What can we expect for gas and LNG in 2019?

Ben Smith's picture
Ben Smith, Energy Partner, Norton Rose Fulbright
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The fabled curse “may you live in interesting times” seems to apply to the LNG industry each year.  How “interesting” will 2019 be?

The macro picture is bullish, with large amounts of LNG coming online and this will continue over the next eighteen months. Australia has recently overtaken Qatar as the largest producer of LNG and the Corpus Christi project in Texas has recently announced its first export; the first of the wave of new US LNG production hitting the market. Fears that the US wave would drown the market, and parties who had invested in liquefaction capacity in the US would be trapped in “long positions” have now dissipated, and in the last year most commentators have reached consensus that more liquefaction is needed to meet booming demand in China, India, Pakistan and new markets, particularly in South East Asia.

As a result, new greenfield projects such as Mozambique LNG, LNG Canada, and brownfield expansions such as Papua LNG and expansions of some of the US liquefaction projects have either reached FID recently or are expected to in 2019, the first new liquefaction to be given approval in the last three or four years.

So what are we likely to see in 2019? Looking at gas markets, one theme is deregulation: established markets for LNG such as Japan and Korea have been undertaking a measure of deregulation over the last few years and this continues to have an influence on how gas is contracted for in those markets: 

  • It is well reported that buyers are very reticent about committing to the 20 year supply terms that used to underpin the financing of every new LNG project, the big utility companies face competition for market share, and in genuinely liberalised markets they may be able to trade gas to optimise their portfolios.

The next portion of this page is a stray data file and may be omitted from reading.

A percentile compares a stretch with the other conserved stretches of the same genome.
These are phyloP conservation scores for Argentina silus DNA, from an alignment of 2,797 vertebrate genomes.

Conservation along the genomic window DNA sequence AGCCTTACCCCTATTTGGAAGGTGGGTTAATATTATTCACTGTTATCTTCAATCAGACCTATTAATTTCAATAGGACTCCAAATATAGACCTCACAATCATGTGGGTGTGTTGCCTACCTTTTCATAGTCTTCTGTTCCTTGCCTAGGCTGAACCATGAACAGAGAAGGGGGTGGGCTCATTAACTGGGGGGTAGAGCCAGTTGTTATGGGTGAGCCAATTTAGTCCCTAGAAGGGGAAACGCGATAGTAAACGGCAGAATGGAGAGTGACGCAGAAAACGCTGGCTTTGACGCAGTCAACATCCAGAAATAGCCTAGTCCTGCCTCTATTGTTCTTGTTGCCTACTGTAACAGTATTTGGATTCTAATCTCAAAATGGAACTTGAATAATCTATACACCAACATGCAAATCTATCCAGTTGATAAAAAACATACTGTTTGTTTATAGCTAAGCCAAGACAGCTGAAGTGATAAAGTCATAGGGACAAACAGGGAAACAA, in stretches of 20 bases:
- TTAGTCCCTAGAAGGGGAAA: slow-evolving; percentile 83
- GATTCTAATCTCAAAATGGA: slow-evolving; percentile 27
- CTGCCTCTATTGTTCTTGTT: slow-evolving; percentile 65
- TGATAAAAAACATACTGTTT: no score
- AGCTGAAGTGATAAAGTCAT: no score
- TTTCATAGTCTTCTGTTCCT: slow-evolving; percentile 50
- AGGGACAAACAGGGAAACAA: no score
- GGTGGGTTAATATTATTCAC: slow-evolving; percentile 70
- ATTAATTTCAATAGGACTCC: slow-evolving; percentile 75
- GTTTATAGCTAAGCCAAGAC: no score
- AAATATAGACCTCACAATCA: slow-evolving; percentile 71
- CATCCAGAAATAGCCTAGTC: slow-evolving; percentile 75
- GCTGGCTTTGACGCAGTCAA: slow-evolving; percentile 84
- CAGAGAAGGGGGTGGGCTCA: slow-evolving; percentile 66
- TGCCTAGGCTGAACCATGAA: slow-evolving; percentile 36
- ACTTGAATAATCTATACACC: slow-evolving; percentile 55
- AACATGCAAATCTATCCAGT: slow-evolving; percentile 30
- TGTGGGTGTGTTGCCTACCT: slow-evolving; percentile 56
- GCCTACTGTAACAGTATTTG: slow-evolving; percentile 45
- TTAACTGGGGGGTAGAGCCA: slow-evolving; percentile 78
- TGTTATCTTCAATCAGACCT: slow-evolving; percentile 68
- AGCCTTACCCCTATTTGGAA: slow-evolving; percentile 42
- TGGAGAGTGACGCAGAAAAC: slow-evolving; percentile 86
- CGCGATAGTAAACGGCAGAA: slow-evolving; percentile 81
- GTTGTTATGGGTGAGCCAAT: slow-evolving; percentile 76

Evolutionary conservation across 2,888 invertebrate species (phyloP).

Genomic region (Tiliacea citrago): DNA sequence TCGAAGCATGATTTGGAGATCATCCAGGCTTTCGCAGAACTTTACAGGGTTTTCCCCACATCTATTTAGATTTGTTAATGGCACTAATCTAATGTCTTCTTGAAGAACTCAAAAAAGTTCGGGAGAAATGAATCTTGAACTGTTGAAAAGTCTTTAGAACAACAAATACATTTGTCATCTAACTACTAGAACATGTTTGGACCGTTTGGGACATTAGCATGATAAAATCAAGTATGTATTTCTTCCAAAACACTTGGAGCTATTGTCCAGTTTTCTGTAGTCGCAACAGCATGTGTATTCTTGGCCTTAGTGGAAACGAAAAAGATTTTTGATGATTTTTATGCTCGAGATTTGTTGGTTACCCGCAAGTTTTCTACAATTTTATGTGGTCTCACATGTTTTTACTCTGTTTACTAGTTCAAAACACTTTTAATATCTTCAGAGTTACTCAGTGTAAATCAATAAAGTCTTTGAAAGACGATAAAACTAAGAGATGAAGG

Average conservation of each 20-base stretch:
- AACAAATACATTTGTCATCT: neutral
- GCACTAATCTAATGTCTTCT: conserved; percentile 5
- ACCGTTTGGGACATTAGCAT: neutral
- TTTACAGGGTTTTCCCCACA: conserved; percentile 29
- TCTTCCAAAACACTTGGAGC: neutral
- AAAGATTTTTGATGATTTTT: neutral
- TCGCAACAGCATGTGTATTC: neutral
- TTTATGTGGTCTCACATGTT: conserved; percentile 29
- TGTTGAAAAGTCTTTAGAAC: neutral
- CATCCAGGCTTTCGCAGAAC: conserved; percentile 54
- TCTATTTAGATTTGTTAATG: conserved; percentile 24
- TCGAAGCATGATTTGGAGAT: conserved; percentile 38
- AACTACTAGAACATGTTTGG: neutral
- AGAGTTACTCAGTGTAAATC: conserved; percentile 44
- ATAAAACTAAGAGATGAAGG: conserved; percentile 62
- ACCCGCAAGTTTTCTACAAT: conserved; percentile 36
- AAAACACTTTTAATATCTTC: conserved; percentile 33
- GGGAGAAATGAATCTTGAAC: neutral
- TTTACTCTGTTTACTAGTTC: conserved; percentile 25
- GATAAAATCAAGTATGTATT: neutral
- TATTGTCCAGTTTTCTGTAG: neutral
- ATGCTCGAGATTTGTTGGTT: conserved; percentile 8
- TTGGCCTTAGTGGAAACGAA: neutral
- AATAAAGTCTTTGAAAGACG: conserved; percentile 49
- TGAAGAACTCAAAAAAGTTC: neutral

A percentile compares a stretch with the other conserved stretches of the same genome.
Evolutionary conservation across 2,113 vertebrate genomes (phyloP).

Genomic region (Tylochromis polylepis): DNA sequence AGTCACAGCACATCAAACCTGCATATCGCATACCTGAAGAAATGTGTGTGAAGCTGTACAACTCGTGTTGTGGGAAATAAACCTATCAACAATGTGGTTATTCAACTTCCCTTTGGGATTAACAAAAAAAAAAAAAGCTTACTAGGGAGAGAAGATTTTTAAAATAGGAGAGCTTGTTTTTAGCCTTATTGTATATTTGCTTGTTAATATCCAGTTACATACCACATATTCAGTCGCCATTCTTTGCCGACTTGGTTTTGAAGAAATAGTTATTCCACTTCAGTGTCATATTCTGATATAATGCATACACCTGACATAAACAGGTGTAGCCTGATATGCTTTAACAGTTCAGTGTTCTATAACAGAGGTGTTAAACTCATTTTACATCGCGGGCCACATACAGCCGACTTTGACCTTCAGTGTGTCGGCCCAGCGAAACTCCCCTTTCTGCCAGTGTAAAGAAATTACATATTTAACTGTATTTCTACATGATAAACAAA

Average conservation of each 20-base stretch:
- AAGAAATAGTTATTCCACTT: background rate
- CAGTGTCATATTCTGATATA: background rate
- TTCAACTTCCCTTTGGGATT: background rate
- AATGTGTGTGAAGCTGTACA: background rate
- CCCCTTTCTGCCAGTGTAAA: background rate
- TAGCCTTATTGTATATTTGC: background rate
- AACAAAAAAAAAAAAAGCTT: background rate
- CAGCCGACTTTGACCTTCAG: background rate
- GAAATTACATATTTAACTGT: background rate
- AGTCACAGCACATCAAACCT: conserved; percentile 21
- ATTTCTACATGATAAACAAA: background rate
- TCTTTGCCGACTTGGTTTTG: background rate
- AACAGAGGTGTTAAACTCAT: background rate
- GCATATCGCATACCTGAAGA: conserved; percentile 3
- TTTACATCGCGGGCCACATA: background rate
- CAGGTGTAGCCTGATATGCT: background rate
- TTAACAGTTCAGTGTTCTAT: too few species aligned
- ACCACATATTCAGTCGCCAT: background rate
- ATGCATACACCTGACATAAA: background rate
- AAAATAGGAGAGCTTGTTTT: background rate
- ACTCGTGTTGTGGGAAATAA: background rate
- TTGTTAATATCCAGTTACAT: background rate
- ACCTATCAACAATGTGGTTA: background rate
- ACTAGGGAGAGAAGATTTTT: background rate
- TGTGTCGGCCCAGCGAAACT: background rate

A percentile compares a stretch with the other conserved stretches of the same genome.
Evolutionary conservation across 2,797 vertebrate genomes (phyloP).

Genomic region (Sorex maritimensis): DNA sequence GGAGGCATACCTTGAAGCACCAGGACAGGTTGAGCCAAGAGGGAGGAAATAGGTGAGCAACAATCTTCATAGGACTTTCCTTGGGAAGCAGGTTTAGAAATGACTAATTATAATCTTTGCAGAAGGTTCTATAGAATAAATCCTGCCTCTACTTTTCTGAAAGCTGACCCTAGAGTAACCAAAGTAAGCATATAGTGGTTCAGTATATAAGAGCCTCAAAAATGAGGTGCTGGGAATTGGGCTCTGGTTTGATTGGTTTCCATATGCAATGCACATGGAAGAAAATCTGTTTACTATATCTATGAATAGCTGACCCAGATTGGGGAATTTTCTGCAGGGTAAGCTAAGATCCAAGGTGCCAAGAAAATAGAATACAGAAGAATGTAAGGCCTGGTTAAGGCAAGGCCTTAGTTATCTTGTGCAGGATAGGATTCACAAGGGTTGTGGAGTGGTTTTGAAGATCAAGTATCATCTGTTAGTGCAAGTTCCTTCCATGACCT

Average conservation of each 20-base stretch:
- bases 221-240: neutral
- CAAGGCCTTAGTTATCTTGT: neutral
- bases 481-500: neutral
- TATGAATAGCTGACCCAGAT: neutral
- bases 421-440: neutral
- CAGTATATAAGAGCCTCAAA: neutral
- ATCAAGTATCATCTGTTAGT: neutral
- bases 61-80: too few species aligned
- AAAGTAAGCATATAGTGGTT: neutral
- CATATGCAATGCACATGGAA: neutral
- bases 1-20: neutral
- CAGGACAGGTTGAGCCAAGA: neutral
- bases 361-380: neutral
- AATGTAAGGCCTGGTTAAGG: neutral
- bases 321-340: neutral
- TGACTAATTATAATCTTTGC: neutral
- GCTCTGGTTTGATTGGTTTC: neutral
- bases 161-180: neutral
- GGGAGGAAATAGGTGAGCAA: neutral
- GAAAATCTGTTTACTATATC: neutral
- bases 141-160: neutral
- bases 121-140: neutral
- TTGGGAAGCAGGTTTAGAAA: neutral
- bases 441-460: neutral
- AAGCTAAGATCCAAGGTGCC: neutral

• We are seeing new buyers of LNG emerging from established markets: Korean companies such as S-OIL and GS Energy have contracted for LNG in recent years and other Korean power generators are investigating procuring LNG directly from the international market.  In China, the identity of buyers has been changing for some time as new buyers such as ENN become more active as buyers in the international LNG market.  The monopoly on purchases of LNG in the international market that the Chinese state-owned enterprises such as CNOOC used to enjoy is under some pressure as the Chinese government looks to open up third-party access to LNG receiving terminals.
  • In other Asian gas markets, third-party access is also on the rise, with Malaysia in the process of opening up its downstream markets, Thailand opening up access to the Map Ta Phut terminal so that PTT is no longer the only Thai LNG buyer, and EGAT looking to develop its own FSRU based import facility.  Pakistan, one of the hottest new markets for LNG in Asia is also looking at downstream gas deregulation.  The impact of this is that these markets should be much easier for international gas marketers to access, potentially increasing the demand for LNG in those countries.  The caveat, however, is that regulatory change in this area can be exceedingly slow.